Saturday, February 21, 2015
- See more at: http://www.con-telegraph.ie/news/roundup/articles/2015/02/20/4035909-giving-voice-in-ballina-library/#sthash.7HTczGMl.dpuf
Sunday, February 15, 2015
The *Progressive Librarian* editors’ cooperative is planning an issue to
commemorate the Freedom Libraries of Freedom Summer 1964 which is being
done in conjunction with reprinting Miriam Braverman’s 50 year old *SLJ*
work “Mississippi Summer” November 1965 *School Library Journal*, pages 31
In a message from one of the editors, (Elaine Harger ) “Progressive
Librarian has an annual LIS student essay contest named in honor of Miriam
Braverman, and so the editors have been thinking that we'd like the next
issue to have articles reflecting on the civil right movement and where
librarianship stands today in relation to the history and present of the
We'd [*Progressive *Librarian] be happy to have essays, poems, reflection
pieces, academic articles, letters from elders to the next generation of
librarians, images, drawings, graphics, bibliographies, book reviews.
We haven't yet set a deadline, but it would likely be July/August.”
eharger at drizzle dot com
Here are links to PLG's website with information about Miriam Braverman
and the essay contest named in her honor
For more on Freedom Summer see: http://crdl.usg.edu/
and Freedom Libraries: http://littleknownb
lacklibrarianfacts.blogspot. com/2011/07/freedom-libraries. html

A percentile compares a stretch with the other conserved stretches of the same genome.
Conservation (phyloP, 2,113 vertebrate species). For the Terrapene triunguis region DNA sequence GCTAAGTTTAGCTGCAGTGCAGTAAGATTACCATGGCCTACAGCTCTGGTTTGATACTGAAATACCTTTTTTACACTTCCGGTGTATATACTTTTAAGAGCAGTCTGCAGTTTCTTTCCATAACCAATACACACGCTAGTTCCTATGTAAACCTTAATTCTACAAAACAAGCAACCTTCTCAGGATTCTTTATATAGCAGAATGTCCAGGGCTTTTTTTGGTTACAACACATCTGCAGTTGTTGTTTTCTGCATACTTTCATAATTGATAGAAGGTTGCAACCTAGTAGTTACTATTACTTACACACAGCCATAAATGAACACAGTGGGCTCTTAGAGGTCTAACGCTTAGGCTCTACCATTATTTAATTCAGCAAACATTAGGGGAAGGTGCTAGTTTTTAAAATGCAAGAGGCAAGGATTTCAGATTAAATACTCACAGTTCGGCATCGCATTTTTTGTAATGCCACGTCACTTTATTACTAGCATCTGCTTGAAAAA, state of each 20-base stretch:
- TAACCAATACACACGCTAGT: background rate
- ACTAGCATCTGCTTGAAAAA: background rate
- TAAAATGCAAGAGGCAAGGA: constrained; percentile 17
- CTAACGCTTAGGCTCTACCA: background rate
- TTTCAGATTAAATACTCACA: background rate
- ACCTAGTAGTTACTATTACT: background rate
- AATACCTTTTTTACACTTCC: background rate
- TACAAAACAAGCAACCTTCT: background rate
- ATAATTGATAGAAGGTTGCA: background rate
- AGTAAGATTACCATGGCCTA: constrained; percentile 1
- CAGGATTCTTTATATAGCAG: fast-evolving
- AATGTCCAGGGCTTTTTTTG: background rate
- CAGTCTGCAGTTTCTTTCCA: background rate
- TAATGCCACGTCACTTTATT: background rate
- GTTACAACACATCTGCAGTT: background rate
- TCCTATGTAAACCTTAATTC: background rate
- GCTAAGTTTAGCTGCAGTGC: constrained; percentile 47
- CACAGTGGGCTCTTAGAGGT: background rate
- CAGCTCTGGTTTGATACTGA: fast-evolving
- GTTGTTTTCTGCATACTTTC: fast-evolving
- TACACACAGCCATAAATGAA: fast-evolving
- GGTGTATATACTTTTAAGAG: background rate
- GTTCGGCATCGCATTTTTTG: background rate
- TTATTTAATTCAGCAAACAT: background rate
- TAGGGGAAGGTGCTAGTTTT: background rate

Friday, January 9, 2015
Curation in translation: promoting global citizenship through literature. School Libraries Worldwide.n Volume 20, Number 1, January 2014
by Kasey L. Garrison, Charles Sturt University, Australia
Danielle E. Forest & Sue C. Kimmel, Old Dominion University, USA
As curators of the school library collection, librarians ensure the resources they select are of high quality and that they meet students' social needs, including diverse perspectives representative of our world and supportive of global citizenship skills and dispositions. The Mildred L. Batchelder Award given to English translations published in the United States is an option for librarians seeking such cultural diversity for their collections. Using the United Nations’ Declaration of the Rights of the Child (1959), this research identifies the strong potential these titles hold for engaging youth and promoting global citizenship.
Universal healthcare is often presented as an idealistic goal that remains out of reach for all but the richest nations. That’s not the case, writes Amartya Sen at The Guardian, Look at what has been achieved in Rwanda, Thailand and Bangladesh
Wednesday, January 7, 2015
Sunday, January 4, 2015
Radical Reference: Socially Responsible Librarianship Collaborating With Community
Morrone, Melissa and Friedman, Lia Radical Reference: Socially Responsible Librarianship Collaborating With Community. The Reference Librarian, 2009, vol. 50, n. 4, pp. 371-396.
To date, the written record of socially responsible librarianship chiefly concerns outreach to previously-disregarded constituencies and the relationship between library collections and the alternative press. Although librarians and activists have long shared a history, descriptions of their collaborations are scarce, and there is little to no documentation of the provision of reference and information literacy services in the context of socially responsible library work. In this article, we discuss the history of Radical Reference (RR), a collective of progressive library workers and students. We consider RR’s evolution from a “street” and online reference collective to one that provides a variety of socially conscious information services. We also explore examples of RR members' forming extra-institutional bonds with activists and independent journalists.
Wednesday, December 17, 2014
--writes Jane Henderson, book editor of the St. Louis Post-Dispatch.